Underneath all this is also my theological presupposition that we're all made in the Image of God, that the human body is intrinsically beauty, bearing the beauty of God, and the human body in motion, animated by the breath of life, is pretty close to exploring the movement of God among us.
So in the first iteration of "Watch How You Watch," I focused on beauty, of showing people that we are beautiful creatures and so I had us dressed in such a way as to enhance the beauty of the body in motion---flowing costumes that also, at time, clung to us and billowed out from us.
For the context of the CONTINUUM showing, I knew I wanted to take it in a little different direction. I hit upon the idea of putting mirrors on my body so that not only could an audience member look in the hanging mirrors to "see what they see when they see themselves seeing," but also so that my own body might reflect the viewer as well. I knew this would require baring more skin. Baring more skin would also add the layer of looking at my overweight, not magazine-cover-ideal body---asking the audience to reflect on what they see when they see themselves seeing a body that is, frankly, hairier than popular media like to admit humans can be (or if they admit to it, it's ridiculed).
To this end, I briefly toyed with the idea of simply being naked. I often joke that it's inevitable that I'll at some point be naked in a public space, but I also am not into nudity without careful consideration of it, not in a society that has a wide range of responses to nudity. In this North American culture, being naked too often becomes primarily about being naked---and this piece isn't about that.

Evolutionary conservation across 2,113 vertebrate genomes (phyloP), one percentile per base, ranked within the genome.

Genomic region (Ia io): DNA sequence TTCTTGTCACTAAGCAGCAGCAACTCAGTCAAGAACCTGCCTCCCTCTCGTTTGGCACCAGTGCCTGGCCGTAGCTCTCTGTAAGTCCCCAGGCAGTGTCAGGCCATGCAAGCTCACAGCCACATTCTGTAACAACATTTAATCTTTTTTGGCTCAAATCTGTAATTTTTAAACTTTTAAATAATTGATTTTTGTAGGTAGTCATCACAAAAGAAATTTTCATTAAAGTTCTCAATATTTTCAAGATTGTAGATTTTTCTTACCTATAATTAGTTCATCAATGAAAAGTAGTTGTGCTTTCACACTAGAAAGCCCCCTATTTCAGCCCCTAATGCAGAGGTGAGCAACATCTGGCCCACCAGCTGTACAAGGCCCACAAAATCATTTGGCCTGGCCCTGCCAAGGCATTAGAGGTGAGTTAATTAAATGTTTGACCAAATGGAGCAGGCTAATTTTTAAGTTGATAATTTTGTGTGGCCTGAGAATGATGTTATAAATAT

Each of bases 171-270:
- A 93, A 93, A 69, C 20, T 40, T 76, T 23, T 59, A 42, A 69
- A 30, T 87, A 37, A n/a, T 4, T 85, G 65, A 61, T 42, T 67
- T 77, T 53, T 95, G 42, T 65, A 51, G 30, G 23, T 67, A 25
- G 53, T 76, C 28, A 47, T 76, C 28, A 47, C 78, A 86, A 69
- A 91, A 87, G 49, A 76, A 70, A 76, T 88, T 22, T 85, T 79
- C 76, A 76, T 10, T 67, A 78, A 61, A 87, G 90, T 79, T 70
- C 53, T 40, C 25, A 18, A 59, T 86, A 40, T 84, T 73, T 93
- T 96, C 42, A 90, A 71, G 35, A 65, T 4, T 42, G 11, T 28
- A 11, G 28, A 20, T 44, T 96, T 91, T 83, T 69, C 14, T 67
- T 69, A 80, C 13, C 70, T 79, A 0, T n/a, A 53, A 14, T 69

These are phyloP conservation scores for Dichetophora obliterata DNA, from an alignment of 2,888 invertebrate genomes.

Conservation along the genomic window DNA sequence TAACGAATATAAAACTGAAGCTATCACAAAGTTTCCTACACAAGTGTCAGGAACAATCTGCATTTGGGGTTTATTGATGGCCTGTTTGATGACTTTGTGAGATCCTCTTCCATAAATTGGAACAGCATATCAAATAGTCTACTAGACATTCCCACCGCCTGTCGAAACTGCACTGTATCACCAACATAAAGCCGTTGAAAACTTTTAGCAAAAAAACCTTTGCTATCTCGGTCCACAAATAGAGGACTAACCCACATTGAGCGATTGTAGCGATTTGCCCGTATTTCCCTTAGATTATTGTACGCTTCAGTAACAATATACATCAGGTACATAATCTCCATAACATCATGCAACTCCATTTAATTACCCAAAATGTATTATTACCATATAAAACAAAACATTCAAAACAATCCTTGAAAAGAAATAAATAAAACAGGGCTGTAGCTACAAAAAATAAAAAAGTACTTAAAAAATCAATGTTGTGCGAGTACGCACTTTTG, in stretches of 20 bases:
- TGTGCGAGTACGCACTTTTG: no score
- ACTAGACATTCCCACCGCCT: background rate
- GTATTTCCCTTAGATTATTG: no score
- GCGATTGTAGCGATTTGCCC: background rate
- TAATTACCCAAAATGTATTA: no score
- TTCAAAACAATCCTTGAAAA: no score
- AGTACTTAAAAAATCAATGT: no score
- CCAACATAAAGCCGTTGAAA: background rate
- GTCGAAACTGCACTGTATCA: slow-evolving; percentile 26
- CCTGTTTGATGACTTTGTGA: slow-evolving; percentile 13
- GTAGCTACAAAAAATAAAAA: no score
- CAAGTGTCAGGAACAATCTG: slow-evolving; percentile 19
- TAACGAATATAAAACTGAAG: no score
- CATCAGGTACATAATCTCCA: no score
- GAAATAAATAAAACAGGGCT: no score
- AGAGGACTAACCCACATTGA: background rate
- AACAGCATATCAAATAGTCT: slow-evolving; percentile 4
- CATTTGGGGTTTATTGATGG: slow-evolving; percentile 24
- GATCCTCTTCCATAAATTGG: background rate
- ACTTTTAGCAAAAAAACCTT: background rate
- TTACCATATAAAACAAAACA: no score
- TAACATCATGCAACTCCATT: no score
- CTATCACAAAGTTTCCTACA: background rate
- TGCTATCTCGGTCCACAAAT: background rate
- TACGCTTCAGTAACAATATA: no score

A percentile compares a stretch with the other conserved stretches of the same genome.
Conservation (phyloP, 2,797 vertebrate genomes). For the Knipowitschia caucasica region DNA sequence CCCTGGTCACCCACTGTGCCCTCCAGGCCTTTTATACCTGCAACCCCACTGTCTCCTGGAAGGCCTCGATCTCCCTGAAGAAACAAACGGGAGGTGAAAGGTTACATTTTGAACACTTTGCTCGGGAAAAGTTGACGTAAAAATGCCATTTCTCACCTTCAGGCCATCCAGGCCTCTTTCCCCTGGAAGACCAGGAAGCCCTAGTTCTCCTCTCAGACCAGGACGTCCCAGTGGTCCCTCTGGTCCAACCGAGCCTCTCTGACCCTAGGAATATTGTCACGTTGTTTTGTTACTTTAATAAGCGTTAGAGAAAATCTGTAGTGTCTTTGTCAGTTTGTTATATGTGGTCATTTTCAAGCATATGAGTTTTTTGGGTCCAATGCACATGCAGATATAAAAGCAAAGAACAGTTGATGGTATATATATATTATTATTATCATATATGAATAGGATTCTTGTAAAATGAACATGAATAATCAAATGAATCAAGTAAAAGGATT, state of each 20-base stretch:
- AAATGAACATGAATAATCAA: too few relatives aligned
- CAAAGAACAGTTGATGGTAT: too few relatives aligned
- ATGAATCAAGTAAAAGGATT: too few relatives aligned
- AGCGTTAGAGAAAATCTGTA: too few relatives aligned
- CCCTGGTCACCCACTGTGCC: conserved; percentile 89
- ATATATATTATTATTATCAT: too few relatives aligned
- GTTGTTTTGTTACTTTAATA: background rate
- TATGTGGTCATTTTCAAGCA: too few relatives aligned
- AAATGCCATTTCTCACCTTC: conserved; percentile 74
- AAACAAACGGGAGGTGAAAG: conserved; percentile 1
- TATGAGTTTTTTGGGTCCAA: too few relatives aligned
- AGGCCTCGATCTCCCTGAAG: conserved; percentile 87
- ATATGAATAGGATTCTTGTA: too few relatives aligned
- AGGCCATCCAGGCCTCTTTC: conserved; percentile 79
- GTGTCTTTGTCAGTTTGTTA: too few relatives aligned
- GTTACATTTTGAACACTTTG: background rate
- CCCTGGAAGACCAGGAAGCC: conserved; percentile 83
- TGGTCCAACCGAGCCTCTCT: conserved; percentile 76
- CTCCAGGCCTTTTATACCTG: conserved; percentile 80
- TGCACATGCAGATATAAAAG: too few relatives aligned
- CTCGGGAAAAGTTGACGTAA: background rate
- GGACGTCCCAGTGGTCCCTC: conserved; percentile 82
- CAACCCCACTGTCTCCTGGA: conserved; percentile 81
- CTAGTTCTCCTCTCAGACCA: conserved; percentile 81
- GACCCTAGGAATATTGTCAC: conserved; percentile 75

I considered just wearing the billowy pants, going topless, as it were. This also didn't exactly sit well with me. The pants alone could evoke a martial arts practitioner. Adding a T-shirt or tank top seemed too casual. I wondered if I might find a vest somewhere quickly and cheaply.
Then I thought about rags. It was a bit of a jump from "vest" to "rags," but that was the sequence. I found a pair of slacks with a worn-out knee and a shirt with a threadbare collar, and commenced to cut and tear into them.
The result looked more castaway-cum-Doc Savage, than, say, homeless person, but it was definitely not "pretty." Asking people to look at rags while also reflecting their reactions back to them . . . well, this intrigued me. It felt like the piece now had a new level that the first version hadn't even considered. I felt very good about the evolution to this point, at least for the CONTINUUM/Avant Garden iteration of the piece.
I'd like to keep this performance in my back pocket, so to speak, have it as a piece to pull out at a moment's notice/opportunity. But this experience has opened my eyes to how I might be open to context and morph the piece according.
I think there are possibilities for this piece to continue to grow and change, both as a solo piece and as a group piece. I hope it's sooner than an a year before I revisit this piece.
(To that end, I should say that if you might want "Watch How You Watch" as part of some event---I can see it as a pre-show/lobby presentation before a theatrical event or as a durational piece going on during a party or other gathering---please feel free to contact me at neilellisorts (at) yahoo (dot) com. That goes equally if you have a workshop or retreat that might benefit from an hour or so of "Practicing Resurrection.")